JURIST Guest Columnist William G. Ross
of Cumberland School of Law, Samford University, says that although a president should naturally be careful to avoid demonstrating disrespect for the Supreme Court, the remarks President Obama recently made about the Court's decision in Citizens United v. Federal Election Commission
during the State of the Union address did not in any way derogate judicial independence or encourage any defiance of the Court’s decision....
resident Obama’s pungent criticism of a very recent and highly controversial U.S. Supreme Court decision during his State of the Union address last week raises important questions about the proper manner in which a president should express objections to the Court’s decisions. Many Americans, including many Democrats, believe that Obama’s remarks about the Court’s five-to-four January 21 decision invalidating certain limitations on corporate spending in political campaigns were disrespectful to the Court and insensitive to the doctrines of judicial independence and separation of powers, particularly since the Justices were present at the State of the Union address. Considered in context, however, Obama’s remarks were not improper, although they might have been somewhat imprudent.
First, it is important to point out that Obama criticized only one judicial decision, Citizens United v. Federal Election Commission
. He did not attack the Court itself or impugn the good faith or motives of any individual justice. Although he objected to the manner in which the Court exercised its power of judicial review in a particular case, he did not express any objection to the Court’s power of judicial review or even remotely imply that he supported any kind of curtailment of the Court’s institutional powers. In contrast with earlier periods of American history, when controversial Supreme Court opinions often provoked calls for abridgment or abolition of the power of judicial review, the adverse reaction to Citizens United
has not generated any assault on the Court itself.
To the extent that Obama believes that Citizens United
could have baneful consequences for the integrity of American democracy, he appropriately used the “bully pulpit” of a State of the Union address to warn about the decision’s deleterious impact and to call for measures to counteract it. Obama is hardly alone, for his dismay over Citizens United
is shared by countless Americans and by many members of Congress, who are trying to formulate legislation that will overcome or at least ameliorate its effects. Indeed, one of the harshest criticisms of the decision originated on the Court itself. Justice Stevens, in a dissent joined by Justices Ginsberg, Breyer, and Sotomayor, warned that the decision “will undoubtedly cripple the ability of ordinary citizens, Congress, and the States to adopt even limited measures to protect against corporate domination of the electoral process.”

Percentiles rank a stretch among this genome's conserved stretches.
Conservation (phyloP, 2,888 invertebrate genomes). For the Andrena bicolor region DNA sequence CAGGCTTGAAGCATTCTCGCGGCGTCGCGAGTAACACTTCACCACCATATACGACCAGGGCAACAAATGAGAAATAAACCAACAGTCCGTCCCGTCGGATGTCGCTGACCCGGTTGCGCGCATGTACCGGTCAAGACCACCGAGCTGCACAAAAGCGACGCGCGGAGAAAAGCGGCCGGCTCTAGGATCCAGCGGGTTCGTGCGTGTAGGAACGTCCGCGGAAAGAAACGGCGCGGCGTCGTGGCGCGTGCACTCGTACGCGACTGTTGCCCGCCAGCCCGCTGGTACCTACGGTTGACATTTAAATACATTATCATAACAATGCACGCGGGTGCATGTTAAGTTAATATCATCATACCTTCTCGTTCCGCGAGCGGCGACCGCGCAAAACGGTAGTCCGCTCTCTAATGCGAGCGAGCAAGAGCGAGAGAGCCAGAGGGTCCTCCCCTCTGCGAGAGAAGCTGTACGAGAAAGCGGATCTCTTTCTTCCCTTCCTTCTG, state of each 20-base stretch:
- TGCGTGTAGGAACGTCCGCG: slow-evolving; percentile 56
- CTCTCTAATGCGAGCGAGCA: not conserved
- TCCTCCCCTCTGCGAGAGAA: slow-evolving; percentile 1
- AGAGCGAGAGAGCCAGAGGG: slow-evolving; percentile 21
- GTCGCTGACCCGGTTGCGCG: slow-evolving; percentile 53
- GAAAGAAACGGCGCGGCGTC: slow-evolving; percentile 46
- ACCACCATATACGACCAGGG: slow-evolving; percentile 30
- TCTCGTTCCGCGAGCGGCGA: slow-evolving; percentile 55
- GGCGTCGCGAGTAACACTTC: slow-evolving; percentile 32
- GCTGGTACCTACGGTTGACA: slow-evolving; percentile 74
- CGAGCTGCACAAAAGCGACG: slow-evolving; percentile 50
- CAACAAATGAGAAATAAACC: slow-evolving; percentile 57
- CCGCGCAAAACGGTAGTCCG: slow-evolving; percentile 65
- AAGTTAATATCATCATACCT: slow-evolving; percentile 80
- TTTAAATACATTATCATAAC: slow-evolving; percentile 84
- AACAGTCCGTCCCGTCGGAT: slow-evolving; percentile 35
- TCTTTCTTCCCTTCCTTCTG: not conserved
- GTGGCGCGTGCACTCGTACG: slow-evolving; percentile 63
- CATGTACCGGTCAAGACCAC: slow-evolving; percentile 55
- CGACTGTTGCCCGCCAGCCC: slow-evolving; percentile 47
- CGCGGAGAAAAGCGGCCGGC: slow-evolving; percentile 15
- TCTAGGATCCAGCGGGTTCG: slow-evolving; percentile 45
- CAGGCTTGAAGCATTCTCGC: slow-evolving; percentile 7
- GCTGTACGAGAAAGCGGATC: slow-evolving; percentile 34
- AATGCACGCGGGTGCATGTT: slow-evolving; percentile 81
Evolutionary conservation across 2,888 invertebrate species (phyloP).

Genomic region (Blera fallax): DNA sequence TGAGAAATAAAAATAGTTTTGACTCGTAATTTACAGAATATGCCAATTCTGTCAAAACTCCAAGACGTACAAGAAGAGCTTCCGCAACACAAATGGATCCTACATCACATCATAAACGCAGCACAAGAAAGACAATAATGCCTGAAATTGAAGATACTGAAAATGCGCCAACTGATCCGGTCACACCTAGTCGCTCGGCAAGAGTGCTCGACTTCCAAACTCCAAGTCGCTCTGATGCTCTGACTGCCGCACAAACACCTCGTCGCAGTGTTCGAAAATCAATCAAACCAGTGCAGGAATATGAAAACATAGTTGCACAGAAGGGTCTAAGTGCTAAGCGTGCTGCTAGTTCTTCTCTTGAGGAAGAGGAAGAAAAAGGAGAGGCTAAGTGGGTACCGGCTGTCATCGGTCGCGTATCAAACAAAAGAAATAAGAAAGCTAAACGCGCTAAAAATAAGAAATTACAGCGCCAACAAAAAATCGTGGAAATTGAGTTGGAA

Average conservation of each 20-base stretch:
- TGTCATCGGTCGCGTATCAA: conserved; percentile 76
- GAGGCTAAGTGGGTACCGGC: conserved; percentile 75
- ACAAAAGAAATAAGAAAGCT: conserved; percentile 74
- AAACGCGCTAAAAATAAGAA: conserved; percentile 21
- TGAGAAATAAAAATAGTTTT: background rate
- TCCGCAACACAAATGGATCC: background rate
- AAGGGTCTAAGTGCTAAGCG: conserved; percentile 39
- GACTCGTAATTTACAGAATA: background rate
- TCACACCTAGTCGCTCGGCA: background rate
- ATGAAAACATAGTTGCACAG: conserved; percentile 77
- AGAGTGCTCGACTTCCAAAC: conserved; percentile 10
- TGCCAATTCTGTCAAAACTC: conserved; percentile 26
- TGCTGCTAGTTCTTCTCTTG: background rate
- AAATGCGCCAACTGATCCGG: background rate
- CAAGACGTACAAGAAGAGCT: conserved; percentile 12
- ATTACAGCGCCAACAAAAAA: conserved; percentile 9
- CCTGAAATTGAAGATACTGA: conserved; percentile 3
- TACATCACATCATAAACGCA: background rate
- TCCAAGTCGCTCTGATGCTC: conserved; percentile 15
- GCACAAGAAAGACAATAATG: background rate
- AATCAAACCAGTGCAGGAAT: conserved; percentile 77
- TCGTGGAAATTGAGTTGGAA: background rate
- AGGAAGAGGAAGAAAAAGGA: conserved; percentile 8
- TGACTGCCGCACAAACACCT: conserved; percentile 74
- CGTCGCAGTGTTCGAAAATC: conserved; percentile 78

Moreover, Obama’s remarks about Citizens United
, which displayed a forthrightness that many of his liberal critics found refreshing, were far from intemperate. Here is what Obama actually said:
With all due deference to separation of powers, last week the Supreme Court reversed a century of law to open the floodgates for special interests – including foreign corporations – to spend without limit in our elections. Well, I don’t think American elections should be bankrolled by America’s most powerful interests, and worse, by foreign entities. They should be decided by the American people, and that’s why I’d urge Democrats and Republicans to pass a bill that helps corrects some of these problems.
Despite the widespread commentary about Obama’s remarks about Citizens United
in his State of the Union address, Obama’s far more trenchant remarks on the day on which the Court announced Citizens United
have attracted little notice or criticism. In this statement, Obama declared that “With its ruling today, the Supreme Court has given a green light to a new stampede of special interest money in our politics. It is a major victory for big oil, Wall Street banks, health insurance companies and the powerful interests that marshal their power every day in Washington to drown out the voices of everyday Americans.” Obama may have felt that he needed to tone down his remarks for the highly formal occasion of the State of the Union address, particularly because the Supreme Court justices were present.
Obama’s words arguably were more moderate than many passages of Stevens’s dissenting opinion. In addition to his warning about “corporate domination of the political process,” Stevens disparaged the Court’s opinion as “a rejection of the common sense of the American people, who have recognized a need to prevent corporations from undermining self-government since the founding, and who have fought against the distinctive corrupting potential of corporate electioneering since the days of Theodore Roosevelt.”
Although some critics of Obama’s speech contend that Obama lied about the Court’s decision insofar as he alleged that it could permit foreign corporations to bankroll American elections, many lawyers and scholars believe that the decision could have exactly this effect even though the decision technically addressed only a provision of the Bipartisan Campaign Reform Act of 2002 that concerned domestic corporations and even though the decision did not overturn restrictions on direct campaign contributions. The danger of foreign influence would appear to be particularly significant since even many “domestic” corporations actually are owned mostly or largely by foreign interests. Indeed, in his dissent Stevens warned that the decision “would appear to afford the same protection to multinational corporations controlled by foreigners as to individual Americans.” While one might disagree with Obama’s statement about foreign corporations--as did Justice Samuel Alito, who indignantly mouthed “not true” when Obama made this allegation–-it is not fair to say that Obama lied. It also is unfair for some of Obama’s critics to claim that he lied by alleging that Citizens United